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Growing your blog is on every blogger’s wish list. And because of this, that’s the #1 sales pitch of most blogging tools, be they products or services.
So, among all of the crap, how do you tell which blogging tools are helpful and which ones aren’t worth the investment?
Experience. Whether it’s your own experience or someone else’s.
So today I want to share the seven blogging tools that have helped me grow my blog over the last 2+ years.
7 blogging tools that helped me grow my blog
There are many more tools that I’ve tried, but these are easily the top seven that have changed my blog for the better.
Some of them cost money, which is a bit of a bummer, but for the sake of being transparent, I’m sharing with you how much I spend on each of these tools.
I’ve said before that growing your email list is super important, and I’m saying it again. Growing your list is just as important as growing your blog. In fact, the two go hand-in-hand.
The problem, though, is that there are so many options for email marketing providers out there, and so many bloggers seem torn about it. I personally love Mailchimp (or Mailkhimp for all of you Serial fans out there…) and don’t have any plans to change in the near future.
I’m currently paying $9/mo for it because I use the automation feature (and get $1 off for adding a security setting). Depending on how many subscribers you have, you might pay more. If you don’t need automation, you can use the service for free up to 2,000 subscribers.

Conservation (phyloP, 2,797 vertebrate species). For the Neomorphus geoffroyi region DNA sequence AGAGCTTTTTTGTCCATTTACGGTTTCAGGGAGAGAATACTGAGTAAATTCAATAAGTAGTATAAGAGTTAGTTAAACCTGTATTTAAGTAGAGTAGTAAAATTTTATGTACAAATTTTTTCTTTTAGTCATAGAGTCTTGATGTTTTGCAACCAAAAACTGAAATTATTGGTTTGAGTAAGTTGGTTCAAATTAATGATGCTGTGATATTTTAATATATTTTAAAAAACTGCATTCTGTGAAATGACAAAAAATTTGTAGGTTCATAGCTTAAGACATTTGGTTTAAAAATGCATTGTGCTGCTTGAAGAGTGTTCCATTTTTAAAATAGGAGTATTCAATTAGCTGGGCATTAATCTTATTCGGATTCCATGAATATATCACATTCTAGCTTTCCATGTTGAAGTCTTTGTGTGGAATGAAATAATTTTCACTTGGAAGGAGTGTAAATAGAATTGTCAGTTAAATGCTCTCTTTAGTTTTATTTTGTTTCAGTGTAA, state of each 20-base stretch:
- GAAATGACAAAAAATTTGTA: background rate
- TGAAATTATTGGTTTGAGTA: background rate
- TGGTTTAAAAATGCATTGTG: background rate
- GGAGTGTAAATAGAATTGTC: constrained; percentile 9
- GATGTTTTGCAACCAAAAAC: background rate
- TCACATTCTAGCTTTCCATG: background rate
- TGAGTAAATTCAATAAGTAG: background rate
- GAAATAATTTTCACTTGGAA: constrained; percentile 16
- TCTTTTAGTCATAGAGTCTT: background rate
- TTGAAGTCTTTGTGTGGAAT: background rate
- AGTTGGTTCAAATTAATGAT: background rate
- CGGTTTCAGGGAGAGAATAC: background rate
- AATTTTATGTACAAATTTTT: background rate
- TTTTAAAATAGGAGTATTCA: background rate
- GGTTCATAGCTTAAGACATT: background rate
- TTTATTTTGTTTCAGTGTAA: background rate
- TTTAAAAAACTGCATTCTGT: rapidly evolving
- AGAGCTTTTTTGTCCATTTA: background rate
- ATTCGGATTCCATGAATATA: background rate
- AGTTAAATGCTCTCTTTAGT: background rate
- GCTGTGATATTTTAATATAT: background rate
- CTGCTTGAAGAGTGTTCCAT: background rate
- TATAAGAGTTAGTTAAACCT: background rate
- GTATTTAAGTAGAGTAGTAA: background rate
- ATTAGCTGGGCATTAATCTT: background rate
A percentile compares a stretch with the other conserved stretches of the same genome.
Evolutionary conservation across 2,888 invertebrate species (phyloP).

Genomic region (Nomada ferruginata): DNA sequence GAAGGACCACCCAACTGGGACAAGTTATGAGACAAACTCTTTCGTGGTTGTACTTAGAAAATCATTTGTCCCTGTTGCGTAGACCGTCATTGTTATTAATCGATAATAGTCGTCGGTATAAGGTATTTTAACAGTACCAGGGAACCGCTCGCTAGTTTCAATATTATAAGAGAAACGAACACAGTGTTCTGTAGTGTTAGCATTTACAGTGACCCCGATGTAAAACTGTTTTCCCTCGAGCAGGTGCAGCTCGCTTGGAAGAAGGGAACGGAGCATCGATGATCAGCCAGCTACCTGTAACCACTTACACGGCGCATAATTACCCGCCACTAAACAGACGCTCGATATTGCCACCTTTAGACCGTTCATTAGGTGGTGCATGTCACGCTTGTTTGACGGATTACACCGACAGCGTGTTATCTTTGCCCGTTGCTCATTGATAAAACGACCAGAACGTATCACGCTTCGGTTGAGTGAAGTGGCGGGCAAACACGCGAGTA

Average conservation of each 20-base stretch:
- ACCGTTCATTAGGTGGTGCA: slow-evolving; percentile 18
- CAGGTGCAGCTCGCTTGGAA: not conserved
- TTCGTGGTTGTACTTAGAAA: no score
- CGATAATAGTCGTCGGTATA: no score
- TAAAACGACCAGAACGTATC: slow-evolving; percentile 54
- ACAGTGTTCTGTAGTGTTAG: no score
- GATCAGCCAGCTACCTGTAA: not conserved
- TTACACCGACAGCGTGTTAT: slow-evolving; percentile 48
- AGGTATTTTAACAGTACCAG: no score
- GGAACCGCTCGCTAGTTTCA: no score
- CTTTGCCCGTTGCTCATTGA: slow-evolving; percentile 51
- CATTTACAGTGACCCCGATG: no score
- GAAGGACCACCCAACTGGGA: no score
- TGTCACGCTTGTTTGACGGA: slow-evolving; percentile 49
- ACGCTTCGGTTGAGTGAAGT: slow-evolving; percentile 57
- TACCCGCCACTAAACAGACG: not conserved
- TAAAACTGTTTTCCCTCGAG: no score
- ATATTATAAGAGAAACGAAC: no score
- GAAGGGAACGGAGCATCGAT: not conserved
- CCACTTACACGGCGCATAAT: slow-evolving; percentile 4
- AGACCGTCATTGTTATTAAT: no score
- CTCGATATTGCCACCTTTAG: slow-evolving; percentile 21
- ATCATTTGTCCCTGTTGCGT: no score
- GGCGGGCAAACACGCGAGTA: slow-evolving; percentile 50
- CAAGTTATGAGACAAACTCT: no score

It’s all drag-and-drop, so it’s really user-friendly and easy to get the hang of. I use it to send out weekly newsletters and content upgrades, as well as reminders about courses and webinars I’ve got coming up. It can get clunky really easily if you want to send out content upgrades to your readers, but the lower cost makes it worth it to me.
Photoshop is one of my top two programs that I use for my blog. It’s how I create all of my blog post header images, my social sharing images, and more. It’s awesome for editing photos (obviously), and can really help take your photography game to the next level.
Pinterest is one of my top referrers (no surprise there…), and that’s thanks in part to Photoshop. It’s helped me create a ton of brand consistency thanks to my blog post image templates, plus it’s helped me make some passive income on Etsy.
Going hand-in-hand with Photoshop is my amazing DSLR camera. I honestly can’t say enough good things about it. When I first started out with DSLR photography, I purchased a Nikon D3000 (here’s a similar model) and loved it. But, let’s be honest, despite my Basic Media Photography class, I didn’t really know how to use it.
About a year ago, I ended up selling my Nikon and buying a Canon EOS Rebel T2i with the kit lens, a 50mm f/1.4 lens, and a 100mm f/2 lens for a whooping $650. It was like, the best deal ever. If I tried to buy those on Amazon right now, I would be spending over $1,000.
When I was sharing DIY projects on the blog, photography was incredibly important. People want to know what you’re doing, and they want nice-looking photos. DSLR photography is the way to go.
Plus, thanks to some of those photos (and therefore Pinterest shares), I was able to do a sponsored post with Fancy Feast. Not bad, eh?